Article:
CHAPTER 24: PORTFOLIO PERFORMANCE EVALUATION
CHAPTER 24: PORTFOLIO PERFORMANCE EVALUATION
PROBLEM SETS
1.
As established in the following result from the text, the Sharpe ratio depends on both
alpha for the portfolio (
P
α
) and the correlation between the portfolio and the market
index (ρ):
M
P
P
P
f
P
S
r
r
E
ρ
σ
+
=

)
(
Specifically, this result demonstrates that a lower correlation with the market index
reduces the Sharpe ratio.
Hence, if alpha is not sufficiently large, the portfolio is
inferior to the index.
Another way to think about this conclusion is to note that, even
for a portfolio with a positive alpha, if its diversifiable risk is sufficiently large,
thereby reducing the correlation with the market index, this can result in a lower
Sharpe ratio.
2.
The IRR (i.e., the dollarweighted return) can not be ranked relative to either the
geometric average return (i.e., the timeweighted return) or the arithmetic average
return.
Under some conditions, the IRR is greater than each of the other two
averages, and similarly, under other conditions, the IRR can also be less than each of
the other averages.
A number of scenarios can be developed to illustrate this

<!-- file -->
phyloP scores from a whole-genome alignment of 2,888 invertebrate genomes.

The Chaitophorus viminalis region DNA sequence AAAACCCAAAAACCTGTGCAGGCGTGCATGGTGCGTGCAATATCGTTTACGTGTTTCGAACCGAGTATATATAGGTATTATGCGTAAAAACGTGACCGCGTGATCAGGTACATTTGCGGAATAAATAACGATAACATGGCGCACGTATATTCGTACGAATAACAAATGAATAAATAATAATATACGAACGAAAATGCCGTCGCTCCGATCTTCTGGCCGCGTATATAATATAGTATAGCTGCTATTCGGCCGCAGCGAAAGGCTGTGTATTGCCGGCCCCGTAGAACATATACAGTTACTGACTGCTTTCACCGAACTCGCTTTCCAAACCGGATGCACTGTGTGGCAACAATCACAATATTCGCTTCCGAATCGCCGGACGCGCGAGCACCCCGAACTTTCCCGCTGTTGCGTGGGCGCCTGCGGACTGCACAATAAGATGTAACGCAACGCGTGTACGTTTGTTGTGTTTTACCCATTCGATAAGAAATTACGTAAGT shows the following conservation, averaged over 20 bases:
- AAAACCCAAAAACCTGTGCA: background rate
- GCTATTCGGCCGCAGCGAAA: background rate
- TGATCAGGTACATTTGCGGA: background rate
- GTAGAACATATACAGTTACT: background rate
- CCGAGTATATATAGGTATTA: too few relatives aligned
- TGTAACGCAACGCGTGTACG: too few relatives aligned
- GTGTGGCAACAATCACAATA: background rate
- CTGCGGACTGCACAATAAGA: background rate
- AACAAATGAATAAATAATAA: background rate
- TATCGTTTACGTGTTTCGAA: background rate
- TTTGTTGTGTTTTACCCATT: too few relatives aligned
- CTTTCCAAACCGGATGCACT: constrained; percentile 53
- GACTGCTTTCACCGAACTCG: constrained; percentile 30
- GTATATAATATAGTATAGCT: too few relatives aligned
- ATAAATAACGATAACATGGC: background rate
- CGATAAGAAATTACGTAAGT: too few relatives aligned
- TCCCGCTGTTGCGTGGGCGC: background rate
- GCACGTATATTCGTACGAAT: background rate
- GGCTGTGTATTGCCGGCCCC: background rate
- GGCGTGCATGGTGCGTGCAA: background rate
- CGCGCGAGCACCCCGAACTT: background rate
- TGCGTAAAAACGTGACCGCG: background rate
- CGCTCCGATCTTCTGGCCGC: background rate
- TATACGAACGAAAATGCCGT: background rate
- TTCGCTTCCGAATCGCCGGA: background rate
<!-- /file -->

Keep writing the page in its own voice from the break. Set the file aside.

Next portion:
conclusion.
For example, consider a scenario where the rate of return each period
consistently increases over several time periods.
If the amount invested also
increases each period, and then all of the proceeds are withdrawn at the end of
several periods, the IRR is greater than either the geometric or the arithmetic
average because more money is invested at the higher rates than at the lower rates.
On the other hand, if withdrawals gradually reduce the amount invested as the rate
of return increases, then the IRR is less than each of the other averages.
(Similar
scenarios are illustrated with numerical examples in the text, where the IRR is
shown to be less than the geometric average, and in Concept Check 1, where the
IRR is greater than the geometric average.)
3.
It is not necessarily wise to shift resources to timing at the expense of security
selection.
There is also tremendous potential value in security analysis.
The decision
as to whether to shift resources has to be made on the basis of the macro, compared
to the micro, forecasting ability of the portfolio management team.
241